The night was idyllic- Gotham was adorned in lights and laughter. The opening of the Oriental Theater- paid for by the Wayne Foundation, of course- was a glittering success. Many of the crowd had never watched a "talkie" before and were enthralled by the technological progress of the modern age. The Wayne family was present, and central to the night's celebration. They were in rare form, standing together in the center of the lobby for interviews and photographs. Thomas Wayne, lifelong heir to the Wayne fortune, commanded attention with his booming voice and ready smile. Martha, ever by his side, was a glittering goddess- turning more than a few heads. Even little Bruce Wayne had been allowed to stay up late and attend. Dressed the same as his Father, down to the little white gloves, he was puffed up like a peacock grinning for the cameras.
"This is a night for the history books," Thomas was explaining to an eager group of journalists. "The Oriental Theater will be a cultural hub for Gotham for decades to come- it is a temple to the arts and to humanity. The Wayne Foundation hopes to build more such buildings to preserve and enrich the cultural heritage of Gotham."
Bruce was mouthing the words to his father's speech as it was given. He had spent a good portion of the day helping his father write and rehearse it. As Thomas's speech finished, Bruce nodded appreciatively. It had been delivered with just the right amount of sincerity and charm.
As his father often said, "Charisma is a science." His father was certainly practicing that science now, Bruce noted, as the Mayor and the Governor approached the Wayne family.
Bruce couldn't quite catch what the Governor whispered into his father's ear, but he didn't miss the slight widening of his father's smile and the triumphant gleam in his eye. Good news for the family, then.
The mayor turned to address the crowd. "On behalf of the city of Gotham, I'd like to extend our gratitude to the Wayne Foundation. Your continuous generosity is a great boon in this troubled time."
He shook Thomas's hand, and gave a bow to Martha, who laughed charmingly. Reporters jumped into the conversation.
"What's next for the Wayne Foundation?"
"Mrs. Wayne, who are you wearing?"
"Mr. Wayne, what do you have to say to the displaced people of this neighborhood?"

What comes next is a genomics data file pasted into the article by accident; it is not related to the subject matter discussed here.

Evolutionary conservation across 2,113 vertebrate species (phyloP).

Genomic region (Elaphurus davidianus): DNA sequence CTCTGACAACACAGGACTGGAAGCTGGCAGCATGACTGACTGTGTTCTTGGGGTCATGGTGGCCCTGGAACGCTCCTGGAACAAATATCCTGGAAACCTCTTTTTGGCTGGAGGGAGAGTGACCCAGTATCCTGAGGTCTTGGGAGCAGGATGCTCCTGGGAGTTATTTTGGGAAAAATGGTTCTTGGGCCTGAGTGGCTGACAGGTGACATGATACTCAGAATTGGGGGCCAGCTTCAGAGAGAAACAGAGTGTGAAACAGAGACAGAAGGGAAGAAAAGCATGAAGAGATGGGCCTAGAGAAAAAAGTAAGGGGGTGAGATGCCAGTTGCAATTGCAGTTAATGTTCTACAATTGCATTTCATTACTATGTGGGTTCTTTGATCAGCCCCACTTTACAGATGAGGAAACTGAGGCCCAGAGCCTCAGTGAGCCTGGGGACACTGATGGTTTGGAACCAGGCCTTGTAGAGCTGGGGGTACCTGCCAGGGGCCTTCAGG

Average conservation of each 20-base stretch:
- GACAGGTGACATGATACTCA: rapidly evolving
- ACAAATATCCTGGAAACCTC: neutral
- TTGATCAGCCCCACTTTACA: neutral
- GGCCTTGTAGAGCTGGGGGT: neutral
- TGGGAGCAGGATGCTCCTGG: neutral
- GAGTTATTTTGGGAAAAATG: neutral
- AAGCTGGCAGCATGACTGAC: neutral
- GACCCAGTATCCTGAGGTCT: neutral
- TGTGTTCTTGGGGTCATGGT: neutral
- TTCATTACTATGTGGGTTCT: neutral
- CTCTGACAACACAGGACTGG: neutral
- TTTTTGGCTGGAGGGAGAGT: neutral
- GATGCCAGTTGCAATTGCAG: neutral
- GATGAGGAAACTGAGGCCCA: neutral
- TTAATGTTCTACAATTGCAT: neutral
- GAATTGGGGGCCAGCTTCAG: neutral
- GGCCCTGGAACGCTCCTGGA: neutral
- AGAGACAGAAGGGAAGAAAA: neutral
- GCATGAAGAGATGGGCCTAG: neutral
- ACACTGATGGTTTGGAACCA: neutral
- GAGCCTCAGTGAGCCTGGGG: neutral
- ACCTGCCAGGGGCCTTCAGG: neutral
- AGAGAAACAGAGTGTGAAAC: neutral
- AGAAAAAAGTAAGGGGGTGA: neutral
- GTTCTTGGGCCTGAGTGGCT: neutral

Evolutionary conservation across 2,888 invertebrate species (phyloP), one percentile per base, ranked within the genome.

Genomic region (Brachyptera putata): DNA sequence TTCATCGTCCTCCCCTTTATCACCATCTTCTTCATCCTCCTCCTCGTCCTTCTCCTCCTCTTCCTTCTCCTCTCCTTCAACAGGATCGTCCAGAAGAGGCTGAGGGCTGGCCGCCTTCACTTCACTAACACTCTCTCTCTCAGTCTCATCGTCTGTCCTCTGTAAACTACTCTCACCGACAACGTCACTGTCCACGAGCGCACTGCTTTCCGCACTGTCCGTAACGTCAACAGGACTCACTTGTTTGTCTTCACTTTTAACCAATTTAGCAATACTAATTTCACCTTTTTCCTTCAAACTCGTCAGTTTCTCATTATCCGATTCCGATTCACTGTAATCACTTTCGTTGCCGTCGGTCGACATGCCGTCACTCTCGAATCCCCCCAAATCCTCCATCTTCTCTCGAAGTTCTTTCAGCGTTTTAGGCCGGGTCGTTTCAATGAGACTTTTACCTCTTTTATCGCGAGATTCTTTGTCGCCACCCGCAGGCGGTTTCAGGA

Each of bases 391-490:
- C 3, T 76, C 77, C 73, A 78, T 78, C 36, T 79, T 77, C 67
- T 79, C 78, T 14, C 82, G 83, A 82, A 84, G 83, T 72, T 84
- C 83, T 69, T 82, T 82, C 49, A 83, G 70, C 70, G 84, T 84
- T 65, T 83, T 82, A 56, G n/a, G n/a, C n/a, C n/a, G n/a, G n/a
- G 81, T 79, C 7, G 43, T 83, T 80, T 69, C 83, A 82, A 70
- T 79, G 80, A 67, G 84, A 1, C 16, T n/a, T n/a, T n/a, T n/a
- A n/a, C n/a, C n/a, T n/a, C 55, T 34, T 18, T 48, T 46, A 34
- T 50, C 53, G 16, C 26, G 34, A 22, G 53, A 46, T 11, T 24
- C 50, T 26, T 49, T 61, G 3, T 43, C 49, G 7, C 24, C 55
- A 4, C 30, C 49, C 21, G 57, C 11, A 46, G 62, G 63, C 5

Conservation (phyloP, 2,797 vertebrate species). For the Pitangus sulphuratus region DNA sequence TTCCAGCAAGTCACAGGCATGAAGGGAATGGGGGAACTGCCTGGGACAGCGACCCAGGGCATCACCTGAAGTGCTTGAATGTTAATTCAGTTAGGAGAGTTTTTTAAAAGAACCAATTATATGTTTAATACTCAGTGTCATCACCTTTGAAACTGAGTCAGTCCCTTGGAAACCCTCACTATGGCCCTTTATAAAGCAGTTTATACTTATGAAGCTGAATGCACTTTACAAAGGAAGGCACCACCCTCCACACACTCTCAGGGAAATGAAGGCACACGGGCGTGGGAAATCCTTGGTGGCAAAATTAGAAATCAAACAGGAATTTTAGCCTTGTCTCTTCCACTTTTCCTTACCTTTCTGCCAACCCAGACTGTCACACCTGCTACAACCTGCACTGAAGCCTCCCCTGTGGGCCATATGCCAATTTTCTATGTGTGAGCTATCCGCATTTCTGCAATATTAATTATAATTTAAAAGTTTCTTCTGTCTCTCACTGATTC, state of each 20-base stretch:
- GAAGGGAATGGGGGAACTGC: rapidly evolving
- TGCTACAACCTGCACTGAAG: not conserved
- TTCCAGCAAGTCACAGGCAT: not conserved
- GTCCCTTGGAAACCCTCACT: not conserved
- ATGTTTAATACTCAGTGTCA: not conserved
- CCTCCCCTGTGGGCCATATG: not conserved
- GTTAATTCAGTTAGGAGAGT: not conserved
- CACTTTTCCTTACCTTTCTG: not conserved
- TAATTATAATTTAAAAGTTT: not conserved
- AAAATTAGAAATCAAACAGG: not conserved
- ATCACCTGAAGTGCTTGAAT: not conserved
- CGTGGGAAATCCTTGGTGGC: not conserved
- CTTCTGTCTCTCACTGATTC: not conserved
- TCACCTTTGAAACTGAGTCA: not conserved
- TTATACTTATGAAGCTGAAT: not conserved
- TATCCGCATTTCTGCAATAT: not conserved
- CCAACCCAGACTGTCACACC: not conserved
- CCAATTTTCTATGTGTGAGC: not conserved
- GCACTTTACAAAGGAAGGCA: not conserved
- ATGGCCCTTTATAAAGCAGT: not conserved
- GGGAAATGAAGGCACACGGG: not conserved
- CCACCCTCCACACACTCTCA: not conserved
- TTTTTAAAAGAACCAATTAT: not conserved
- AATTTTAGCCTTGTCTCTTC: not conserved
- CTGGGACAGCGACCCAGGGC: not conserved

Thomas frowned quickly, but the governor stepped in, holding up two hands. "Folks, I think the Waynes answered enough questions before the movie. Why don't we leave the questions for next time."
He grabbed a glass of champagne from a passing waiter. "To the Waynes!" The crowd followed his lead, raising their glasses.
The night continued in this fashion- a never ending cycle of the rich congratulating the rich, the press and public watching every second, and young Bruce Wayne watching everything with the mien of an astounded child.
Thomas and Martha eventually gave their goodbyes, explaining that Bruce couldn't be out too late.
Martha wrapped herself in ermine and Thomas and Bruce donned their coats, and they stepped out into the night. The night was cold compared to the warmth of the theater. A crowd of forgotten press, chauffeurs, and attendants surrounded the doorway. Some reporters seemed to want more interviews from the Waynes, but Thomas warned them off with a good-natured wave and a dangerous glint in his eye. No more interviews would be given tonight.
Many cars idled before the spectacular theater, but the impressive Rolls Royce belonging to the Waynes was nowhere to be seen.
"Oh dear!" Martha exclaimed, "where has that chauffeur gotten to?"
Thomas swore under his breath. "This is the final straw, I am going to fire him first thing tomorrow."
Martha began to turn back. "Shall we send for Alfred, then? We can wait in the theater."
The man shook his head. "No need to wait so long. We'll just get a taxi."
Martha scoffed good naturedly. "Where are we going to find a taxi here? The whole street is a mad crush!"